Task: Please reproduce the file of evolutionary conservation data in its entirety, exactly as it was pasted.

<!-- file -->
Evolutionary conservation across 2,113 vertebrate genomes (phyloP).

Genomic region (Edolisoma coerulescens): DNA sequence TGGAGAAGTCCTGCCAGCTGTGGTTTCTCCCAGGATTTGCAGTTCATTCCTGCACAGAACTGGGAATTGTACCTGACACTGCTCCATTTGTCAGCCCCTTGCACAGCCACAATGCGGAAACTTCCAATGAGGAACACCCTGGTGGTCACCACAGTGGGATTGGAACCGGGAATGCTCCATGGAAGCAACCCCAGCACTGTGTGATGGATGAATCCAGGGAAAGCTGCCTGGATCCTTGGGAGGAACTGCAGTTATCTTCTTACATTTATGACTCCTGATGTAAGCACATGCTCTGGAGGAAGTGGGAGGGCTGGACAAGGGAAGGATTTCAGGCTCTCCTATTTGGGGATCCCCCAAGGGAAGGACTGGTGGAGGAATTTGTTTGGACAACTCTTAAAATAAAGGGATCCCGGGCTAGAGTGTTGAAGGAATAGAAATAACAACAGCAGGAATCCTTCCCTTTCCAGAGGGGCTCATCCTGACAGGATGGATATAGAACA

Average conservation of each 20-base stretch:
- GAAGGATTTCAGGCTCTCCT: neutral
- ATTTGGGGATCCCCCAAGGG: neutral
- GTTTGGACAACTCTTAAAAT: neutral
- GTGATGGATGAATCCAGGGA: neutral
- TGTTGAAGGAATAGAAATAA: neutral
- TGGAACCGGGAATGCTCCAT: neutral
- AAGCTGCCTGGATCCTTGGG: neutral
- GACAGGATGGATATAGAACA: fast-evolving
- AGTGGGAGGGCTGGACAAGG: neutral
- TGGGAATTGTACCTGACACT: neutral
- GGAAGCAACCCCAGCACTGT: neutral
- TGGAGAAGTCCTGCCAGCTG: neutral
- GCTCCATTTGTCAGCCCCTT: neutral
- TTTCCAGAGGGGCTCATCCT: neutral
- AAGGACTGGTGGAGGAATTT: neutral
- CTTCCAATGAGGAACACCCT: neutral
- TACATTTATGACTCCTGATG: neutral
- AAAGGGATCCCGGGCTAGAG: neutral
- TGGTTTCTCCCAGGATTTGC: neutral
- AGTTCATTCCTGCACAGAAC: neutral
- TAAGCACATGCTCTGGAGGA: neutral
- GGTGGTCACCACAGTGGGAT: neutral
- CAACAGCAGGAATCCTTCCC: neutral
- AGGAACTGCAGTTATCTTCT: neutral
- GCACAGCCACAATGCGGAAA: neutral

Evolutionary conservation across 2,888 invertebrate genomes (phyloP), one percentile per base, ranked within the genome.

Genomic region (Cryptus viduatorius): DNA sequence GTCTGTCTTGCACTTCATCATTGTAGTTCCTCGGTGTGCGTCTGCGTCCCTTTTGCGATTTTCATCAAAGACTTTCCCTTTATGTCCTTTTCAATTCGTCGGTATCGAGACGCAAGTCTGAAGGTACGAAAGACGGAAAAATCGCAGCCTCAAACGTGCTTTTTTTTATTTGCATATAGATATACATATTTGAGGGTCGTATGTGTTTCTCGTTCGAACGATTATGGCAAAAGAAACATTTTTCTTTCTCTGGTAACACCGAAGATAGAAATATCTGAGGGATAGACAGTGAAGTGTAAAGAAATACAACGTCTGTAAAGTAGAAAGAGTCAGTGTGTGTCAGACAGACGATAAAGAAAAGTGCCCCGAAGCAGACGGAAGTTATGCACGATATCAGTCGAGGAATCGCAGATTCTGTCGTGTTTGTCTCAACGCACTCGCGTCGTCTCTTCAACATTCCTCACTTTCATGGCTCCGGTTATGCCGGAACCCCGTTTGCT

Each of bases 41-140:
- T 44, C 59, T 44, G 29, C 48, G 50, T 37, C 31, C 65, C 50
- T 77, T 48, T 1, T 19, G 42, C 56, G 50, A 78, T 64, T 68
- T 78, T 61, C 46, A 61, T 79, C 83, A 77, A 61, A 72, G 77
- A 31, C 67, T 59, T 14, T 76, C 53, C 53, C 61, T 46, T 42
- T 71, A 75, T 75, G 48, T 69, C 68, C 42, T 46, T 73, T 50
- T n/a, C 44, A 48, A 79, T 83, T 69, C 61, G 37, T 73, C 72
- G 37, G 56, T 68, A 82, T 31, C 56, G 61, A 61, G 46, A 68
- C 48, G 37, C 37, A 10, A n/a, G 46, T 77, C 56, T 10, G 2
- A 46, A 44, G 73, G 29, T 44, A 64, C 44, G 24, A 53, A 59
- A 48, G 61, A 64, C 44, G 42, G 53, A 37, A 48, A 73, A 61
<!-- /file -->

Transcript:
Evolutionary conservation across 2,113 vertebrate genomes (phyloP).

Genomic region (Edolisoma coerulescens): DNA sequence TGGAGAAGTCCTGCCAGCTGTGGTTTCTCCCAGGATTTGCAGTTCATTCCTGCACAGAACTGGGAATTGTACCTGACACTGCTCCATTTGTCAGCCCCTTGCACAGCCACAATGCGGAAACTTCCAATGAGGAACACCCTGGTGGTCACCACAGTGGGATTGGAACCGGGAATGCTCCATGGAAGCAACCCCAGCACTGTGTGATGGATGAATCCAGGGAAAGCTGCCTGGATCCTTGGGAGGAACTGCAGTTATCTTCTTACATTTATGACTCCTGATGTAAGCACATGCTCTGGAGGAAGTGGGAGGGCTGGACAAGGGAAGGATTTCAGGCTCTCCTATTTGGGGATCCCCCAAGGGAAGGACTGGTGGAGGAATTTGTTTGGACAACTCTTAAAATAAAGGGATCCCGGGCTAGAGTGTTGAAGGAATAGAAATAACAACAGCAGGAATCCTTCCCTTTCCAGAGGGGCTCATCCTGACAGGATGGATATAGAACA

Average conservation of each 20-base stretch:
- GAAGGATTTCAGGCTCTCCT: neutral
- ATTTGGGGATCCCCCAAGGG: neutral
- GTTTGGACAACTCTTAAAAT: neutral
- GTGATGGATGAATCCAGGGA: neutral
- TGTTGAAGGAATAGAAATAA: neutral
- TGGAACCGGGAATGCTCCAT: neutral
- AAGCTGCCTGGATCCTTGGG: neutral
- GACAGGATGGATATAGAACA: fast-evolving
- AGTGGGAGGGCTGGACAAGG: neutral
- TGGGAATTGTACCTGACACT: neutral
- GGAAGCAACCCCAGCACTGT: neutral
- TGGAGAAGTCCTGCCAGCTG: neutral
- GCTCCATTTGTCAGCCCCTT: neutral
- TTTCCAGAGGGGCTCATCCT: neutral
- AAGGACTGGTGGAGGAATTT: neutral
- CTTCCAATGAGGAACACCCT: neutral
- TACATTTATGACTCCTGATG: neutral
- AAAGGGATCCCGGGCTAGAG: neutral
- TGGTTTCTCCCAGGATTTGC: neutral
- AGTTCATTCCTGCACAGAAC: neutral
- TAAGCACATGCTCTGGAGGA: neutral
- GGTGGTCACCACAGTGGGAT: neutral
- CAACAGCAGGAATCCTTCCC: neutral
- AGGAACTGCAGTTATCTTCT: neutral
- GCACAGCCACAATGCGGAAA: neutral

Evolutionary conservation across 2,888 invertebrate genomes (phyloP), one percentile per base, ranked within the genome.

Genomic region (Cryptus viduatorius): DNA sequence GTCTGTCTTGCACTTCATCATTGTAGTTCCTCGGTGTGCGTCTGCGTCCCTTTTGCGATTTTCATCAAAGACTTTCCCTTTATGTCCTTTTCAATTCGTCGGTATCGAGACGCAAGTCTGAAGGTACGAAAGACGGAAAAATCGCAGCCTCAAACGTGCTTTTTTTTATTTGCATATAGATATACATATTTGAGGGTCGTATGTGTTTCTCGTTCGAACGATTATGGCAAAAGAAACATTTTTCTTTCTCTGGTAACACCGAAGATAGAAATATCTGAGGGATAGACAGTGAAGTGTAAAGAAATACAACGTCTGTAAAGTAGAAAGAGTCAGTGTGTGTCAGACAGACGATAAAGAAAAGTGCCCCGAAGCAGACGGAAGTTATGCACGATATCAGTCGAGGAATCGCAGATTCTGTCGTGTTTGTCTCAACGCACTCGCGTCGTCTCTTCAACATTCCTCACTTTCATGGCTCCGGTTATGCCGGAACCCCGTTTGCT

Each of bases 41-140:
- T 44, C 59, T 44, G 29, C 48, G 50, T 37, C 31, C 65, C 50
- T 77, T 48, T 1, T 19, G 42, C 56, G 50, A 78, T 64, T 68
- T 78, T 61, C 46, A 61, T 79, C 83, A 77, A 61, A 72, G 77
- A 31, C 67, T 59, T 14, T 76, C 53, C 53, C 61, T 46, T 42
- T 71, A 75, T 75, G 48, T 69, C 68, C 42, T 46, T 73, T 50
- T n/a, C 44, A 48, A 79, T 83, T 69, C 61, G 37, T 73, C 72
- G 37, G 56, T 68, A 82, T 31, C 56, G 61, A 61, G 46, A 68
- C 48, G 37, C 37, A 10, A n/a, G 46, T 77, C 56, T 10, G 2
- A 46, A 44, G 73, G 29, T 44, A 64, C 44, G 24, A 53, A 59
- A 48, G 61, A 64, C 44, G 42, G 53, A 37, A 48, A 73, A 61